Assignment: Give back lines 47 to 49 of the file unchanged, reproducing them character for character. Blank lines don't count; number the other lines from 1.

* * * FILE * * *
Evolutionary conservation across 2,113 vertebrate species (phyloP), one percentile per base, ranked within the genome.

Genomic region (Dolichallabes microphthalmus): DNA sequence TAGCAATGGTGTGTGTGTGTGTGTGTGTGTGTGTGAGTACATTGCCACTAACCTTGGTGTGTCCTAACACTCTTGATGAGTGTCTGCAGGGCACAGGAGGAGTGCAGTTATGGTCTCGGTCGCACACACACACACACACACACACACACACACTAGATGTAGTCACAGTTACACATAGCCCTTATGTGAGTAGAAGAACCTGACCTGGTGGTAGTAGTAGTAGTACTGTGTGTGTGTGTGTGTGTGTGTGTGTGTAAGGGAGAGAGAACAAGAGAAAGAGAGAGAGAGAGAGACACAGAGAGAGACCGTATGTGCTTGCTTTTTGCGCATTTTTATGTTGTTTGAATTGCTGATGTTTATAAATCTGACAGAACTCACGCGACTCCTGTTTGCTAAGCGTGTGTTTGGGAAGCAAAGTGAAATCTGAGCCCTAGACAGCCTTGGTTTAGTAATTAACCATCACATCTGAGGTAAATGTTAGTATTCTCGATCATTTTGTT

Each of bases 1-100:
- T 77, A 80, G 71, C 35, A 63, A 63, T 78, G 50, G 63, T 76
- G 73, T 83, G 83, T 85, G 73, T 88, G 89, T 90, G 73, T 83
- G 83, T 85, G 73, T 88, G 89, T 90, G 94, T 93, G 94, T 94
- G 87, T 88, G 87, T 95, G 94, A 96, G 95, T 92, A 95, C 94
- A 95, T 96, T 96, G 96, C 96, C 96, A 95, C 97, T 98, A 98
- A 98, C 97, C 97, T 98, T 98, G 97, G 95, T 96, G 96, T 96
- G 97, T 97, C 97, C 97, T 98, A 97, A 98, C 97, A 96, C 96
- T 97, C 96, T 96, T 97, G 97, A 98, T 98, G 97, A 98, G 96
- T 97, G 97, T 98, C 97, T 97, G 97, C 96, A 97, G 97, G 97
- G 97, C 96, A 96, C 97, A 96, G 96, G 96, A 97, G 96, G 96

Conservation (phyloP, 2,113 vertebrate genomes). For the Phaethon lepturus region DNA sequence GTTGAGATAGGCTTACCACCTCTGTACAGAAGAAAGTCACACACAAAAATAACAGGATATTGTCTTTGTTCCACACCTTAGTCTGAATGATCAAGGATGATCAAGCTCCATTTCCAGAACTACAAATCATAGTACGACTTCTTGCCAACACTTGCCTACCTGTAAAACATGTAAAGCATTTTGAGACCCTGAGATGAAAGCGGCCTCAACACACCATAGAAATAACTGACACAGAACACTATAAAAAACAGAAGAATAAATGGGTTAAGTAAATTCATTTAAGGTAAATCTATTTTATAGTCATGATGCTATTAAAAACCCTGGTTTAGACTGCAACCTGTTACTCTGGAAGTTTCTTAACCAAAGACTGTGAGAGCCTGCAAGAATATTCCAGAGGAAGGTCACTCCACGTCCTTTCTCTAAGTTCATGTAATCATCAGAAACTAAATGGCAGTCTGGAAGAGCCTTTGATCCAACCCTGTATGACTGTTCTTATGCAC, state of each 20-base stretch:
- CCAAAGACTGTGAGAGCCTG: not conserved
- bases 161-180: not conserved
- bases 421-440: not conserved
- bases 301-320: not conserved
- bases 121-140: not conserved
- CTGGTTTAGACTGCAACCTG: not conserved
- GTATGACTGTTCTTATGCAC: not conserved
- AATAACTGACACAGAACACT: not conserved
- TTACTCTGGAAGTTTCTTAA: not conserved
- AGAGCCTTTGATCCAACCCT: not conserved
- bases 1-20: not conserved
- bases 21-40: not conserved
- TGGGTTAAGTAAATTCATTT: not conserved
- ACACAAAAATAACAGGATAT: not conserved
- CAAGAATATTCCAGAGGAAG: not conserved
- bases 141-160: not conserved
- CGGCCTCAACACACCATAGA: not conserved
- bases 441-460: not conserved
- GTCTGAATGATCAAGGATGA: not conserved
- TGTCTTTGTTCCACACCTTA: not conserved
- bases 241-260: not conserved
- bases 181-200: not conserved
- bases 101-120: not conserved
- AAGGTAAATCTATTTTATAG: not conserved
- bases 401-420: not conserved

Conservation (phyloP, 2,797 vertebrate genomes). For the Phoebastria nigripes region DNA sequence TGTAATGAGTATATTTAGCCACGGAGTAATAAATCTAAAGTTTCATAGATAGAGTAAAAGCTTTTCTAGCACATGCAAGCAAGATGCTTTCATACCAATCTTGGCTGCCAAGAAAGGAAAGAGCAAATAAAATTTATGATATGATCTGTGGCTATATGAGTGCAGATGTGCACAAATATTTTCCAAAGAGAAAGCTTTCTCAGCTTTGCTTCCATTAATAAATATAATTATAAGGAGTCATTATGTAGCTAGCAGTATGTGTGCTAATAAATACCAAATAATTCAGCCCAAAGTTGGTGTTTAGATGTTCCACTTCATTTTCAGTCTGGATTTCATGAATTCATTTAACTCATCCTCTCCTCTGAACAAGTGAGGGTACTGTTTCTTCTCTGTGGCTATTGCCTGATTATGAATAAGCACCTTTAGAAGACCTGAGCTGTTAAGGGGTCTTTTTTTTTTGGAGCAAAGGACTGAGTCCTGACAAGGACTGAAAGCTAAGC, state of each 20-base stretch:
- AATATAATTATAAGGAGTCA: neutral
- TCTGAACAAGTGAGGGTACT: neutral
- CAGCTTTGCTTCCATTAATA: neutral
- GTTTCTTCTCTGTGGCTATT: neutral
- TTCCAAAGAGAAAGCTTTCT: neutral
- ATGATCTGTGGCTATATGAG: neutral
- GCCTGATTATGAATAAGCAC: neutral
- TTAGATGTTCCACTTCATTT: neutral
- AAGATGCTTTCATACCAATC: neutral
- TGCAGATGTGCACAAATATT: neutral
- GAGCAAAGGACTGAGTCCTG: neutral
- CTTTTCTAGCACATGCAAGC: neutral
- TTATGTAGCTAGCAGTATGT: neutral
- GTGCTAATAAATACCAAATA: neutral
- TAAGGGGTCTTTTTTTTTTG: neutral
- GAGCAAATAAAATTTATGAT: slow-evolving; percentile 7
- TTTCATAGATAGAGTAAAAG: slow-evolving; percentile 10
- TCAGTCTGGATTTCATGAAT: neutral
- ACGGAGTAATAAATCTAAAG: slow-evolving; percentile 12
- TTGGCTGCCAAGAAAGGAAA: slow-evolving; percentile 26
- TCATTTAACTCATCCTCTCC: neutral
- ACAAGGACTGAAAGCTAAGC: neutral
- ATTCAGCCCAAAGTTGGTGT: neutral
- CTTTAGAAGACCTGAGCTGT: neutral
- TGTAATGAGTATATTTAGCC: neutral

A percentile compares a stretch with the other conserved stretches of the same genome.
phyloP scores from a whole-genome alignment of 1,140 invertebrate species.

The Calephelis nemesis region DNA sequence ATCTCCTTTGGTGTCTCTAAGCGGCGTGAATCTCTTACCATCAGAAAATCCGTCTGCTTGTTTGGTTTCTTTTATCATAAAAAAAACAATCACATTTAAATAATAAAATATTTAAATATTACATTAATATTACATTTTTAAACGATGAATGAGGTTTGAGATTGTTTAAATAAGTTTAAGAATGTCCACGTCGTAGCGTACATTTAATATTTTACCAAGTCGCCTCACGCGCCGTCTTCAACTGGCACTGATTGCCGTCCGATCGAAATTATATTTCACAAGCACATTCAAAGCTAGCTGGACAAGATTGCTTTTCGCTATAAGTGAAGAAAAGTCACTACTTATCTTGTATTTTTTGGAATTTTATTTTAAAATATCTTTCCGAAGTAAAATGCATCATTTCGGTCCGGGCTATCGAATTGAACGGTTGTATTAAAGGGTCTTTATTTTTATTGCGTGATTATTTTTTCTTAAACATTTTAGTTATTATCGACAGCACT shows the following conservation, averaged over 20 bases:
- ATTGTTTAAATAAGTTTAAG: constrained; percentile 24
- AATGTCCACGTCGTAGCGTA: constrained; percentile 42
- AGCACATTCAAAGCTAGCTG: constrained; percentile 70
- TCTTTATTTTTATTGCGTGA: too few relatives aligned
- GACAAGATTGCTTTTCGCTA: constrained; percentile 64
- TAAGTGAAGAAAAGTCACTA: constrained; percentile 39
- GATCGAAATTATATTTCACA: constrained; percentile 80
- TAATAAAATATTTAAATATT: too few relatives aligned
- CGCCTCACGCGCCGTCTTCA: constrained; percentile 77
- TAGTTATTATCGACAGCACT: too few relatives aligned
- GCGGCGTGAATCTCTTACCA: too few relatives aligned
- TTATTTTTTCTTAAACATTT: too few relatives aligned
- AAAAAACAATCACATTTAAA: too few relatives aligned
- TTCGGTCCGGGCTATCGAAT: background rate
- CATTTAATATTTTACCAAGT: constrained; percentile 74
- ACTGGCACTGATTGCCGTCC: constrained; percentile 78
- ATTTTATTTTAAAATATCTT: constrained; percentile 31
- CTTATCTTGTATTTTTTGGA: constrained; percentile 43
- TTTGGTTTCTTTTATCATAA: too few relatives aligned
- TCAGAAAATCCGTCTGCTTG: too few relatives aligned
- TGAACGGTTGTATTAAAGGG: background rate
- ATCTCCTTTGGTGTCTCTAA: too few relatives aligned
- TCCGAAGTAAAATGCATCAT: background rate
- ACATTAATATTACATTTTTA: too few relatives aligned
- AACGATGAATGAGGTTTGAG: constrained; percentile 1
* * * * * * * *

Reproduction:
- GCCTGATTATGAATAAGCAC: neutral
- TTAGATGTTCCACTTCATTT: neutral
- AAGATGCTTTCATACCAATC: neutral